The Soul as a Citadel

As an urbanite and amateur urbanist, I’ve always loved the image in the Scriptures of the heavenly New Jerusalem, the city of God, to describe God’s work and our participation in it. Unsurprisingly, it’s an image that has been popular among mystics over the centuries as well, most memorably St. Teresa of Avila (1515-1582), whose Interior Castle remains a spiritual classic to this day. Today I’d like to look at how Julian of Norwich uses this image in the sixty-eighth chapter of her Revelations of Divine Love.

In the midst of the sixteenth and final revelation, which she received the day after the worst of her illness subsided, Julian saw the following:

And then our good Lord opened my spiritual eye, and showed me my soul in the midst of my heart. I saw the soul as wide as if it were an endless citadel and also as if it were a blessed kingdom, and from the state which I saw in it, I understood that it is a fine city. In the midst of that city sits our Lord Jesus, true God and true man, a handsome person and tall, highest bishop, most awesome king, most honourable lord. (Ch 68)*

We see here that the heavenly city, the seat of God’s kingdom, is in fact our own soul, described here as “a fine city,” “an endless citadel and … blessed kingdom.” This city is governed, in the religious, political, and social orders, by Christ himself, and his place there, “he will nevermore vacate, for in us is his home of homes and his everlasting dwelling” (Ch 68).

This image draws on Psalm 48, which similarly imagines God’s presence with the people as a city (in this case, the literal city of Jerusalem):

Great is the Lord and greatly to be praised in the city of our God.
His holy mountain, beautiful in elevation, is the joy of all the earth,
Mount Zion, in the far north, the city of the great King.
Within its citadels God has shown himself a sure defence. …
Walk about Zion, go all around it,
count its towers, consider well its ramparts;
go through its citadels, that you may tell the next generation that this is God,
our God for ever and ever. He will be our guide for ever.
(Psalm 48.1-3, 12-114)

The New Testament picks up on this image but applies it to our own lives: “Do you not know that you are God’s temple and that God’s Spirit dwells in you?” (1 Corinthians 3:16, cf. 1 Cor 6.19, 2 Cor 1.22, 2 Cor 4.6). We are God’s “home of homes and everlasting dwelling.”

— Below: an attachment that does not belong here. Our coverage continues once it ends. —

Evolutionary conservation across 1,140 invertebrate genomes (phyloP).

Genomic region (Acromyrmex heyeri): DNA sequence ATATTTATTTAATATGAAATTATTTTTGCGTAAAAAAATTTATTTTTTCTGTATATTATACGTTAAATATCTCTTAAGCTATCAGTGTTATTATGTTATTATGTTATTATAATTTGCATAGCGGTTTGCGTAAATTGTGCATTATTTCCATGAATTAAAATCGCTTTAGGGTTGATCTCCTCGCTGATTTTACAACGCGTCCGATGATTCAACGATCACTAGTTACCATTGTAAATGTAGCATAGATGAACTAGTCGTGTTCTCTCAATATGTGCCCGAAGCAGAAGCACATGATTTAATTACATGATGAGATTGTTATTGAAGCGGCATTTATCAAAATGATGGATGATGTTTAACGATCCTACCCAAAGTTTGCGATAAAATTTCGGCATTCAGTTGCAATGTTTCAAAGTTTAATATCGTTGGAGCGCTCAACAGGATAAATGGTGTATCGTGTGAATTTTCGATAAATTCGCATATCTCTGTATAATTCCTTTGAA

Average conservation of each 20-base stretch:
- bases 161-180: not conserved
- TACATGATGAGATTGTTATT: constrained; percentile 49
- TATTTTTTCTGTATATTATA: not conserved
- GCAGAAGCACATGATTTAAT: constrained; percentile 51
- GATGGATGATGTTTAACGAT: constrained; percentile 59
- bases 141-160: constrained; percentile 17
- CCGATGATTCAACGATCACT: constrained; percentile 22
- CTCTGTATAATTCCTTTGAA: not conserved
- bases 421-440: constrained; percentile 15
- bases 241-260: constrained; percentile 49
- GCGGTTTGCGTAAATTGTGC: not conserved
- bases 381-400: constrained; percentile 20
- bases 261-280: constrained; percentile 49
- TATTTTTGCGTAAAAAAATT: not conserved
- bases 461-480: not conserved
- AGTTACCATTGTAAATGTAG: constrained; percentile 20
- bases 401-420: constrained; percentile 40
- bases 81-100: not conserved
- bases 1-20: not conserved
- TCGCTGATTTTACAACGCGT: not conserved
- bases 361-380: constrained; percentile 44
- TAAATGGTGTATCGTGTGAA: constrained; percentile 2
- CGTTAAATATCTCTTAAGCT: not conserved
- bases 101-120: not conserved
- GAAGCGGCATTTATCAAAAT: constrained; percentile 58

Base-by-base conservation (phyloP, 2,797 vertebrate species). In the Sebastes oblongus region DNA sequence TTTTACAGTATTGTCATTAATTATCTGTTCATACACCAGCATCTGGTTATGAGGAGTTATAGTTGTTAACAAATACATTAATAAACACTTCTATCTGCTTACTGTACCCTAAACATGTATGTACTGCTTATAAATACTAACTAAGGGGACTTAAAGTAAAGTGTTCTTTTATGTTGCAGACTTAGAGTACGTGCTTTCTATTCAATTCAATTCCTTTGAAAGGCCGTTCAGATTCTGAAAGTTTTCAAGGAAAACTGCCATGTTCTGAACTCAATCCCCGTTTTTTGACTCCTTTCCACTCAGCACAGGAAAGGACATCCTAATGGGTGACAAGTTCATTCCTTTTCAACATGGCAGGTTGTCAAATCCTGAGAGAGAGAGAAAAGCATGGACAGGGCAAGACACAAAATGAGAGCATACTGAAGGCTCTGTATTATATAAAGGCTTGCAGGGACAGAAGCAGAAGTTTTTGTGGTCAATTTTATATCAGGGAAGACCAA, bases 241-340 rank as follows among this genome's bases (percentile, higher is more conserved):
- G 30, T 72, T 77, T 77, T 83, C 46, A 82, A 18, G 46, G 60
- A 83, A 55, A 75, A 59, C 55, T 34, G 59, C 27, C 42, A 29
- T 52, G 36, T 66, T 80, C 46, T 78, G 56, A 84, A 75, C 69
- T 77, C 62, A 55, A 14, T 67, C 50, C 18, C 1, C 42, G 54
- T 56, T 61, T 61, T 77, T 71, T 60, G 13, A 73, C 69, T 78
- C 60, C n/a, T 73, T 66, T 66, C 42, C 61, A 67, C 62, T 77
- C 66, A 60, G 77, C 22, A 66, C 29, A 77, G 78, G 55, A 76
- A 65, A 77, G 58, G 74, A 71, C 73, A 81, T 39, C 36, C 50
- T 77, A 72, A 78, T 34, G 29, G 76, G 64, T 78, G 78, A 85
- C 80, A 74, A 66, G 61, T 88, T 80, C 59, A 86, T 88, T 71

Julian spends much of the chapter working through the consequences of the metaphor. If Jesus lives in our soul, or heart, as its bishop, king, and lord, it is his love that is “the greatest light and the brightest shining” (Ch 68). With my well-known love of the image of God and light, it’s no surprise that this really resonates with me. As I like to say, if Epiphany is the season of God’s shining light into the world, Lent is the season when that same light is shone into our hearts.

As Julian contemplates all this, she comes to two main conclusions. The first is that the image is one of significant consolation (in her words, it “was a delectable sight and a restful showing”) and was therefore worthy of lasting contemplation. This is that journey of self-discovery that opens us up to the knowledge of God and the quest to know God that leads us to better understand ourselves that Julian previously talked about, and which St. Teresa would expand on at great length a hundred years later. On this point, Julian concludes: “to contemplate it while we are here is most pleasing to God and very great profit to us. And this makes the soul which so contemplates like to him who is contemplated, and unites it in rest and peace” (Ch 68). This is Christian mysticism par excellence. The mystical contemplation of God is not about having experiences, but about being transformed into the likeness of Christ.

And second, the main takeaway is that, unlike any earthly city, God will never be moved from the citadel of the heart:

And these words: You will not be overcome, were said very insistently and strongly, for certainty and strength against every tribulation which may come. He did not say: You will not be troubled, you will not be belaboured, you will not be disquieted; but he said: You will not be overcome. (Ch 68)

There will be trouble in this life. There will be times of grief and sorrow, times of loss, anxiety and anguish. But God will not abandon the citadel, neither will the enemy ever take it by force. It will not be overcome. What a stirring and inspiring thought.

So then, as we round into the homestretch of Lent this year, let’s remember that our soul is God’s rightful home of homes, and that, no matter what life may throw at us, that citadel of the soul is impregnable and will not be overcome. God is with us. And always will be.


* Unless noted, all quotes are taken from the long text of Julian or Norwich’s Revelations of Divine Love as translated and set in Julian of Norwich, Showings, translated by Edmund Colledge and James Walsh. The Classics of Western Spirituality. Mahwah, NJ: Paulist Press, 1978.

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